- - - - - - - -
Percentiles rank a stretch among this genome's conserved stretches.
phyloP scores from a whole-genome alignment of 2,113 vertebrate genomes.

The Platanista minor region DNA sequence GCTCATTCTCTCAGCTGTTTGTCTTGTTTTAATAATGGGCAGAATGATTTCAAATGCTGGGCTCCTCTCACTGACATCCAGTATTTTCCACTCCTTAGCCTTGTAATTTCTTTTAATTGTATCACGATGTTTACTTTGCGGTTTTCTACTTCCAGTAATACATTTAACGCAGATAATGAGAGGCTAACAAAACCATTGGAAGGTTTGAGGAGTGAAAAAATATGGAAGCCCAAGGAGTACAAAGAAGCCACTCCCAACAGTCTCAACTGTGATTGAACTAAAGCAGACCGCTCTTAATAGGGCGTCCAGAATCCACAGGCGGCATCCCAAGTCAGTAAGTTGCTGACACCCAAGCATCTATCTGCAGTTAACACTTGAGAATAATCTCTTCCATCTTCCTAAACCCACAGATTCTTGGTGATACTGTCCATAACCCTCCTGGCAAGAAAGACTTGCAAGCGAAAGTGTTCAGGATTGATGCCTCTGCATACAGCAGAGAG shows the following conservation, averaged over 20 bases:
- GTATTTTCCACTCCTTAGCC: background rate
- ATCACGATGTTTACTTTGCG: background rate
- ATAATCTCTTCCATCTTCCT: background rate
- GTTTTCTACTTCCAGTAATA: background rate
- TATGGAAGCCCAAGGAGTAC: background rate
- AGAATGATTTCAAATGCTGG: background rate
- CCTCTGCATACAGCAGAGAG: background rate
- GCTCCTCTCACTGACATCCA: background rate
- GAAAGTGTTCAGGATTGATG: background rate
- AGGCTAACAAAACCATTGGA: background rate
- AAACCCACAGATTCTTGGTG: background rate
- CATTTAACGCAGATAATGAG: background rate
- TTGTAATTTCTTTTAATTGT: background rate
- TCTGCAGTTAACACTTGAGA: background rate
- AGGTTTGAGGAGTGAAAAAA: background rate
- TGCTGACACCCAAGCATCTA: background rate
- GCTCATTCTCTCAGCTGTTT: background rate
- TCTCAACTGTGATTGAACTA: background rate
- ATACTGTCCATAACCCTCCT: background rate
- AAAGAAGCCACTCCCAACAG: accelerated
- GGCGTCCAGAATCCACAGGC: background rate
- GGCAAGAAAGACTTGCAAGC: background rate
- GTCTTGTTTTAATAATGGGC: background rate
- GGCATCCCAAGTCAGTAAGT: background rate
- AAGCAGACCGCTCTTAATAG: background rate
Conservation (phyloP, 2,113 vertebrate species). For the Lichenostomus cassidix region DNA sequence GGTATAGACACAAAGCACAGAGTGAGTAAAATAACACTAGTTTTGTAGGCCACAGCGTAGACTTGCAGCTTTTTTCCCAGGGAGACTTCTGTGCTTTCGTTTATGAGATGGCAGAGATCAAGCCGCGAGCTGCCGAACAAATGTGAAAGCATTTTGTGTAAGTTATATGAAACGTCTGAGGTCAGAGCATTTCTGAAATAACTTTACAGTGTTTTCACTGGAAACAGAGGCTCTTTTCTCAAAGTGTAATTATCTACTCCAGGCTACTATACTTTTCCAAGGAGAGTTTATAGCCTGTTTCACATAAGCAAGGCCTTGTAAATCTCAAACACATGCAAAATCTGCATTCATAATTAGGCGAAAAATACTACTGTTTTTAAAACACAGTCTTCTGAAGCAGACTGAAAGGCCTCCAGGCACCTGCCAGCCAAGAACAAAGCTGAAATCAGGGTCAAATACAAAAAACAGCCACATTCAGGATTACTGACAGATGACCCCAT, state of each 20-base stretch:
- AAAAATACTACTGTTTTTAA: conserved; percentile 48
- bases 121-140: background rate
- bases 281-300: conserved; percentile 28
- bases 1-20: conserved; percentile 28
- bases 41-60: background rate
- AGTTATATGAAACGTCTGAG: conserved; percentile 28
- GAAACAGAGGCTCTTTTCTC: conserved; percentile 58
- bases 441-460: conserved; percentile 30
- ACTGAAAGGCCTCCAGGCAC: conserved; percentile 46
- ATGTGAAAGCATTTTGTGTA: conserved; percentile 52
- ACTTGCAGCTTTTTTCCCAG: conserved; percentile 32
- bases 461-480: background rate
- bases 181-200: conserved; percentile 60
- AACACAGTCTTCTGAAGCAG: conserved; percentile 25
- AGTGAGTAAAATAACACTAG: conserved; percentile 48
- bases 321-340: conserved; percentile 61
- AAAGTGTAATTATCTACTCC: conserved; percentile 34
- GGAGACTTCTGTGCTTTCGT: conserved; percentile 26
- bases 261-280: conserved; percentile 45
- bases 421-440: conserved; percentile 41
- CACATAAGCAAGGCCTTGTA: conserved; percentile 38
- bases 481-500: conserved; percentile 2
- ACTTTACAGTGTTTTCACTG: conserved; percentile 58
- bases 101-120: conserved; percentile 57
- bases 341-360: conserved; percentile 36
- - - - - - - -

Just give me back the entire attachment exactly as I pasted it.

Percentiles rank a stretch among this genome's conserved stretches.
phyloP scores from a whole-genome alignment of 2,113 vertebrate genomes.

The Platanista minor region DNA sequence GCTCATTCTCTCAGCTGTTTGTCTTGTTTTAATAATGGGCAGAATGATTTCAAATGCTGGGCTCCTCTCACTGACATCCAGTATTTTCCACTCCTTAGCCTTGTAATTTCTTTTAATTGTATCACGATGTTTACTTTGCGGTTTTCTACTTCCAGTAATACATTTAACGCAGATAATGAGAGGCTAACAAAACCATTGGAAGGTTTGAGGAGTGAAAAAATATGGAAGCCCAAGGAGTACAAAGAAGCCACTCCCAACAGTCTCAACTGTGATTGAACTAAAGCAGACCGCTCTTAATAGGGCGTCCAGAATCCACAGGCGGCATCCCAAGTCAGTAAGTTGCTGACACCCAAGCATCTATCTGCAGTTAACACTTGAGAATAATCTCTTCCATCTTCCTAAACCCACAGATTCTTGGTGATACTGTCCATAACCCTCCTGGCAAGAAAGACTTGCAAGCGAAAGTGTTCAGGATTGATGCCTCTGCATACAGCAGAGAG shows the following conservation, averaged over 20 bases:
- GTATTTTCCACTCCTTAGCC: background rate
- ATCACGATGTTTACTTTGCG: background rate
- ATAATCTCTTCCATCTTCCT: background rate
- GTTTTCTACTTCCAGTAATA: background rate
- TATGGAAGCCCAAGGAGTAC: background rate
- AGAATGATTTCAAATGCTGG: background rate
- CCTCTGCATACAGCAGAGAG: background rate
- GCTCCTCTCACTGACATCCA: background rate
- GAAAGTGTTCAGGATTGATG: background rate
- AGGCTAACAAAACCATTGGA: background rate
- AAACCCACAGATTCTTGGTG: background rate
- CATTTAACGCAGATAATGAG: background rate
- TTGTAATTTCTTTTAATTGT: background rate
- TCTGCAGTTAACACTTGAGA: background rate
- AGGTTTGAGGAGTGAAAAAA: background rate
- TGCTGACACCCAAGCATCTA: background rate
- GCTCATTCTCTCAGCTGTTT: background rate
- TCTCAACTGTGATTGAACTA: background rate
- ATACTGTCCATAACCCTCCT: background rate
- AAAGAAGCCACTCCCAACAG: accelerated
- GGCGTCCAGAATCCACAGGC: background rate
- GGCAAGAAAGACTTGCAAGC: background rate
- GTCTTGTTTTAATAATGGGC: background rate
- GGCATCCCAAGTCAGTAAGT: background rate
- AAGCAGACCGCTCTTAATAG: background rate
Conservation (phyloP, 2,113 vertebrate species). For the Lichenostomus cassidix region DNA sequence GGTATAGACACAAAGCACAGAGTGAGTAAAATAACACTAGTTTTGTAGGCCACAGCGTAGACTTGCAGCTTTTTTCCCAGGGAGACTTCTGTGCTTTCGTTTATGAGATGGCAGAGATCAAGCCGCGAGCTGCCGAACAAATGTGAAAGCATTTTGTGTAAGTTATATGAAACGTCTGAGGTCAGAGCATTTCTGAAATAACTTTACAGTGTTTTCACTGGAAACAGAGGCTCTTTTCTCAAAGTGTAATTATCTACTCCAGGCTACTATACTTTTCCAAGGAGAGTTTATAGCCTGTTTCACATAAGCAAGGCCTTGTAAATCTCAAACACATGCAAAATCTGCATTCATAATTAGGCGAAAAATACTACTGTTTTTAAAACACAGTCTTCTGAAGCAGACTGAAAGGCCTCCAGGCACCTGCCAGCCAAGAACAAAGCTGAAATCAGGGTCAAATACAAAAAACAGCCACATTCAGGATTACTGACAGATGACCCCAT, state of each 20-base stretch:
- AAAAATACTACTGTTTTTAA: conserved; percentile 48
- bases 121-140: background rate
- bases 281-300: conserved; percentile 28
- bases 1-20: conserved; percentile 28
- bases 41-60: background rate
- AGTTATATGAAACGTCTGAG: conserved; percentile 28
- GAAACAGAGGCTCTTTTCTC: conserved; percentile 58
- bases 441-460: conserved; percentile 30
- ACTGAAAGGCCTCCAGGCAC: conserved; percentile 46
- ATGTGAAAGCATTTTGTGTA: conserved; percentile 52
- ACTTGCAGCTTTTTTCCCAG: conserved; percentile 32
- bases 461-480: background rate
- bases 181-200: conserved; percentile 60
- AACACAGTCTTCTGAAGCAG: conserved; percentile 25
- AGTGAGTAAAATAACACTAG: conserved; percentile 48
- bases 321-340: conserved; percentile 61
- AAAGTGTAATTATCTACTCC: conserved; percentile 34
- GGAGACTTCTGTGCTTTCGT: conserved; percentile 26
- bases 261-280: conserved; percentile 45
- bases 421-440: conserved; percentile 41
- CACATAAGCAAGGCCTTGTA: conserved; percentile 38
- bases 481-500: conserved; percentile 2
- ACTTTACAGTGTTTTCACTG: conserved; percentile 58
- bases 101-120: conserved; percentile 57
- bases 341-360: conserved; percentile 36